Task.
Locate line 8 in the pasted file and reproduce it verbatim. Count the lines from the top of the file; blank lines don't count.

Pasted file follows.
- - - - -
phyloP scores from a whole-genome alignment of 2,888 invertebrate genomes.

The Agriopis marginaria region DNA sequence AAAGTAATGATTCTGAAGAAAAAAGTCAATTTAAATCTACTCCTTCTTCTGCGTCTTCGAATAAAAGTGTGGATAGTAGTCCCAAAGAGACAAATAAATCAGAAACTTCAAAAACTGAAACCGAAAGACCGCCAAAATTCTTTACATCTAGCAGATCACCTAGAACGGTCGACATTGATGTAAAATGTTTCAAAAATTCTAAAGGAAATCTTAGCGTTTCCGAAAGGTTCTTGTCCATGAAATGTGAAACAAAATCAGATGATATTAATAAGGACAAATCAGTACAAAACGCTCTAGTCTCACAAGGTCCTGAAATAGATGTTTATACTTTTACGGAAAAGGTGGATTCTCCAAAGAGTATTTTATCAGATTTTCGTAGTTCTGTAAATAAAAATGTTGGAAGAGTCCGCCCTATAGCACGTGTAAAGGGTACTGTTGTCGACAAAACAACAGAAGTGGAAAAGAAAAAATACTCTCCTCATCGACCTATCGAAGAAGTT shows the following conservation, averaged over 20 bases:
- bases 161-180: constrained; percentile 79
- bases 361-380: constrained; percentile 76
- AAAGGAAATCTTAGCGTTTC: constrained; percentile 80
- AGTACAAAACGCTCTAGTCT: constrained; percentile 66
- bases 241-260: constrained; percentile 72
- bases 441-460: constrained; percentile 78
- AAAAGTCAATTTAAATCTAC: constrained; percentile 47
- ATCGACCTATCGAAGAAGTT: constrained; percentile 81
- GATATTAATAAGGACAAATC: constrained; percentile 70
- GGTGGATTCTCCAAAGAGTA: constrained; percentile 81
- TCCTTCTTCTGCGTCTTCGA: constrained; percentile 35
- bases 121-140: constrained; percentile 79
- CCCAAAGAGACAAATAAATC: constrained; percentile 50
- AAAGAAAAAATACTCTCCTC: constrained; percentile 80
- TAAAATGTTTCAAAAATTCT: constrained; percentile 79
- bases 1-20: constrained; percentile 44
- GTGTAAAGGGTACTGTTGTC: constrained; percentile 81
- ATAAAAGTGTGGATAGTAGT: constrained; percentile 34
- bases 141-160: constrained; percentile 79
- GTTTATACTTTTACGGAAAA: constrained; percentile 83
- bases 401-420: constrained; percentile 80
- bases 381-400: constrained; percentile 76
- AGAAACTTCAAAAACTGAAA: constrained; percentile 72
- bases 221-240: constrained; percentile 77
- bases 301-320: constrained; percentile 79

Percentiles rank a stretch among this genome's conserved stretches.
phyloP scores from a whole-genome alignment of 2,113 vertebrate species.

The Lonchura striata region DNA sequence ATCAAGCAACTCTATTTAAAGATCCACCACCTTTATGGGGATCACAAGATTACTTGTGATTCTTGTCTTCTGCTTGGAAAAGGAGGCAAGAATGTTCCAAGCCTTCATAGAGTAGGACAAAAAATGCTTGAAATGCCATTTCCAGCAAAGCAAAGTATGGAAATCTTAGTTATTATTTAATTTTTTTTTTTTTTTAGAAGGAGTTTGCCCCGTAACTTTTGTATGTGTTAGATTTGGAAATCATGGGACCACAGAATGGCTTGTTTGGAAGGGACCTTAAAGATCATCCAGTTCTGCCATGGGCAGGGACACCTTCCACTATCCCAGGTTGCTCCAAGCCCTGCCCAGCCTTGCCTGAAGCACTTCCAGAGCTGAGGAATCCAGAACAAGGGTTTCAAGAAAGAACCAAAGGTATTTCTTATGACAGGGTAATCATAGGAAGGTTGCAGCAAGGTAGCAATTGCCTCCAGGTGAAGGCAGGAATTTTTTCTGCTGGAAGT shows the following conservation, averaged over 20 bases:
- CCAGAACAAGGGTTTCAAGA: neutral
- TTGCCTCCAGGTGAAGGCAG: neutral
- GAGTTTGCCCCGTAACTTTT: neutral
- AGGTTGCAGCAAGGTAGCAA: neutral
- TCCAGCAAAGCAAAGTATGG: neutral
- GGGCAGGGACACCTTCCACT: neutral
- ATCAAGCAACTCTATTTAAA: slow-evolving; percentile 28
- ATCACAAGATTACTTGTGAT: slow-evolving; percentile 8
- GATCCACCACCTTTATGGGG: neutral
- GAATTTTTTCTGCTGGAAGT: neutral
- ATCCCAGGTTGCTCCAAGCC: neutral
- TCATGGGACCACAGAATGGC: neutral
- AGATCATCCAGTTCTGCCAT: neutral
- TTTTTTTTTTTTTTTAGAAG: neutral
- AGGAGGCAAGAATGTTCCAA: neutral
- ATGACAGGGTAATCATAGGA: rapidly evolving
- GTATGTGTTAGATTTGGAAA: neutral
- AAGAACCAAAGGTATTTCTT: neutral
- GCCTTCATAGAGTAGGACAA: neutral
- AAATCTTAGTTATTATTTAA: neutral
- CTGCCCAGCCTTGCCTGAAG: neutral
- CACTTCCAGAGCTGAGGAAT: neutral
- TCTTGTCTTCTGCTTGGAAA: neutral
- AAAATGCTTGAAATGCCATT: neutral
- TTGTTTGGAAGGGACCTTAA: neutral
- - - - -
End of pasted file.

- bases 441-460: constrained; percentile 78